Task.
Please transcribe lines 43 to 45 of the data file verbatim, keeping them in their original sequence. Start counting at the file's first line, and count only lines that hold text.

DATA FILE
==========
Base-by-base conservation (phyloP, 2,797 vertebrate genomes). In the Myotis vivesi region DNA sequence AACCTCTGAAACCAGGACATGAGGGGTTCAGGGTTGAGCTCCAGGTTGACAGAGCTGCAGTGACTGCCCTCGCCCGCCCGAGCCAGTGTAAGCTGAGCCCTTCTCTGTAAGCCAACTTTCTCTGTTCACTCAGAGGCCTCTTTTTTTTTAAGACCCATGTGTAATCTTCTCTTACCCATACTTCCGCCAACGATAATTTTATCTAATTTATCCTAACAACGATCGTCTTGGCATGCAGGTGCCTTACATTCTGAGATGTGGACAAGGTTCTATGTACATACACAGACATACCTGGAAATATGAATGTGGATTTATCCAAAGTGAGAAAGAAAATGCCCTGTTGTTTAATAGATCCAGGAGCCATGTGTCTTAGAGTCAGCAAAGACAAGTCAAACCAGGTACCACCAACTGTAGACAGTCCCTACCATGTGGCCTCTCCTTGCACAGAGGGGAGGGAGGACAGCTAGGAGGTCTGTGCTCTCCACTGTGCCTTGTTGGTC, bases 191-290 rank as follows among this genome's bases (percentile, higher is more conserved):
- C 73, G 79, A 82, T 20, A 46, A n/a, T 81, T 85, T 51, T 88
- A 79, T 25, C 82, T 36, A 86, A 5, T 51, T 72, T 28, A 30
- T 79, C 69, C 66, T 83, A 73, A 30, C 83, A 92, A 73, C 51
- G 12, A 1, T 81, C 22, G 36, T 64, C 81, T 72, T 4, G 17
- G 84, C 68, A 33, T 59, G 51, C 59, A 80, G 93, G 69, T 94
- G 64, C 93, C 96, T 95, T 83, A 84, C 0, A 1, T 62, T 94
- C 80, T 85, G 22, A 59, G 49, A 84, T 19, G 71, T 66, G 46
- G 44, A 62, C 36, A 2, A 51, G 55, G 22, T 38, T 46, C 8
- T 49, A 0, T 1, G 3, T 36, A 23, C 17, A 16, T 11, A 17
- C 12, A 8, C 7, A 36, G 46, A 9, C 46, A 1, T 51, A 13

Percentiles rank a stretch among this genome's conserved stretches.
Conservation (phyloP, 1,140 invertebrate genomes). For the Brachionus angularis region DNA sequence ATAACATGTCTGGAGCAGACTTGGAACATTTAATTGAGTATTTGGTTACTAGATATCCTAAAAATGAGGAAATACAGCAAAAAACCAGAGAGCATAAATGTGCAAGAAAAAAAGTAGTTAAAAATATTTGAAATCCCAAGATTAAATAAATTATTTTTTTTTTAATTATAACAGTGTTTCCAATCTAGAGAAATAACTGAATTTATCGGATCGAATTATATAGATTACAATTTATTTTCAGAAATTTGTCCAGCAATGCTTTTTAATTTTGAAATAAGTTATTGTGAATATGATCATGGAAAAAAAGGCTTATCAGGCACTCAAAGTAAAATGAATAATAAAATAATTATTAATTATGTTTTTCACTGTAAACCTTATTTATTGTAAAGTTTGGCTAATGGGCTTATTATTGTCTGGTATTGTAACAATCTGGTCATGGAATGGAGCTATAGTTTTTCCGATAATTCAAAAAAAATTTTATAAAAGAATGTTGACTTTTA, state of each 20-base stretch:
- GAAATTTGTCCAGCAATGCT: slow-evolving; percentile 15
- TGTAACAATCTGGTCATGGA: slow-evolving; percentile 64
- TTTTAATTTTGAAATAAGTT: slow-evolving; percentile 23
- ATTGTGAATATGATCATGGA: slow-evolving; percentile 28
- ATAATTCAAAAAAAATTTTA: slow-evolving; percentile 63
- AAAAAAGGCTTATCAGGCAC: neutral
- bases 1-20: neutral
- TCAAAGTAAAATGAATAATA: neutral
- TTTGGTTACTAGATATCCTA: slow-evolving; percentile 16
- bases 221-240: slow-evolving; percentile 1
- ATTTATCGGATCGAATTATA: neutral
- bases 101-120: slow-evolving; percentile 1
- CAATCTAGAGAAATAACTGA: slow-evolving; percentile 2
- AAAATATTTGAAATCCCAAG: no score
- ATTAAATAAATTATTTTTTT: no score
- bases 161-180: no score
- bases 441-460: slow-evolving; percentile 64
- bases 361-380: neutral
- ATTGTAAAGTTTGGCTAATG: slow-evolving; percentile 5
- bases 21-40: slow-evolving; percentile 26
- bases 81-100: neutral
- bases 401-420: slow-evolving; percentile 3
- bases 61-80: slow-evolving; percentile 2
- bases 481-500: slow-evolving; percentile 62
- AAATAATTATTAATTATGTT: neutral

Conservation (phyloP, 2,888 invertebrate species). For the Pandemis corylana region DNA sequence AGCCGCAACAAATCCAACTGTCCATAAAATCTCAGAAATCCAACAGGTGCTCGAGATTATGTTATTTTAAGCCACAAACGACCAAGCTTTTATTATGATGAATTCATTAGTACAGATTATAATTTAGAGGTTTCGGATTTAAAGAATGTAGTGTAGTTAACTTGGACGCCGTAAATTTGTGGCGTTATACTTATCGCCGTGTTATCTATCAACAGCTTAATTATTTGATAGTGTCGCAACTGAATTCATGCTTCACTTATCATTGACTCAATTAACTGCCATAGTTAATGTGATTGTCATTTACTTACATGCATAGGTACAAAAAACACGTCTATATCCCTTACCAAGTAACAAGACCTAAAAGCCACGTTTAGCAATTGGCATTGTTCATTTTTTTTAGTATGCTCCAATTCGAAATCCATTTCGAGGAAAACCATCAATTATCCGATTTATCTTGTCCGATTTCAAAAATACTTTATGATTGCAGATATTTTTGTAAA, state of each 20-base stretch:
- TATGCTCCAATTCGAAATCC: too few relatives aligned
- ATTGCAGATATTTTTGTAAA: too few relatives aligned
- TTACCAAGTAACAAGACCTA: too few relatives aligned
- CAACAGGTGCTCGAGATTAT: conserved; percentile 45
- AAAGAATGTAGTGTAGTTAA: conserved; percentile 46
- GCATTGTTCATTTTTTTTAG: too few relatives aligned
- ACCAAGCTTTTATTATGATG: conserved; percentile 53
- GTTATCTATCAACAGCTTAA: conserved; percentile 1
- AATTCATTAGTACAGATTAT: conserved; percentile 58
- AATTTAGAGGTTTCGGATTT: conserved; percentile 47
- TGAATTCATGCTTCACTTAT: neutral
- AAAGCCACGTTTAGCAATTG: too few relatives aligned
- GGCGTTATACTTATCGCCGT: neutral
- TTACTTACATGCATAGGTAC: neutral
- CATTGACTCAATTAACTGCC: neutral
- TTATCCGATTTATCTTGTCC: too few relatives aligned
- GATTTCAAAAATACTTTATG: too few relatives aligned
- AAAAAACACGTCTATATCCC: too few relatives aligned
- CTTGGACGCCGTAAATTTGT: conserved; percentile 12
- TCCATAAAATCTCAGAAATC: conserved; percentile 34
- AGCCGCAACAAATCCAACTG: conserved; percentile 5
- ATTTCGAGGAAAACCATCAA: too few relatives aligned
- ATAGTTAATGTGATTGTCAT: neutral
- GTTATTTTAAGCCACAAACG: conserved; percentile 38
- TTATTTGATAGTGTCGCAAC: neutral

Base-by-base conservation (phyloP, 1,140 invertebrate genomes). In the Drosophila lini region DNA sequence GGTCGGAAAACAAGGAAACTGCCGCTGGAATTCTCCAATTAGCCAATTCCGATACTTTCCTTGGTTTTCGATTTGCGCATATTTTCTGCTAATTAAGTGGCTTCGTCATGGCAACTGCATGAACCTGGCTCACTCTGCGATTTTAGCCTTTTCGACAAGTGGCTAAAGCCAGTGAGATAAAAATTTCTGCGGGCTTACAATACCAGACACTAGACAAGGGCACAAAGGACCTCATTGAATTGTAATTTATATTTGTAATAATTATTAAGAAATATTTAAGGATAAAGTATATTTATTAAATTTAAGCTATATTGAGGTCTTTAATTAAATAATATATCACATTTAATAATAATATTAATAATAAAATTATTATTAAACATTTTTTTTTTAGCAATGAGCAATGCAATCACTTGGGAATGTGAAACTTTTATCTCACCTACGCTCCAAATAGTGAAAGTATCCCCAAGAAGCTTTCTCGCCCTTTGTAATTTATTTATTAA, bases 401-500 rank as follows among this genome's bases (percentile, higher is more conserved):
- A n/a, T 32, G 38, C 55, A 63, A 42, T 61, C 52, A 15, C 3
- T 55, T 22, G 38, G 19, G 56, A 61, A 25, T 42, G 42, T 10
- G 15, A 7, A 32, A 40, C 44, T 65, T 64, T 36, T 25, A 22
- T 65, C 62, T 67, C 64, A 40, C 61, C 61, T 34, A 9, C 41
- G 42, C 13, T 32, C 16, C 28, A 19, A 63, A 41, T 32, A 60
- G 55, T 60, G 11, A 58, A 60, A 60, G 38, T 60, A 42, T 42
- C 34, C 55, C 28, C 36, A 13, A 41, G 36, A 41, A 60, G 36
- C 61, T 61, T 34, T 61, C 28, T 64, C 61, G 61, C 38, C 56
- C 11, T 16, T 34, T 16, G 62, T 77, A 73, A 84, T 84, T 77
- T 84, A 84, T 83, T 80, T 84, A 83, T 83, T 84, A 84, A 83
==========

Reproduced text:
- CAACAGGTGCTCGAGATTAT: conserved; percentile 45
- AAAGAATGTAGTGTAGTTAA: conserved; percentile 46
- GCATTGTTCATTTTTTTTAG: too few relatives aligned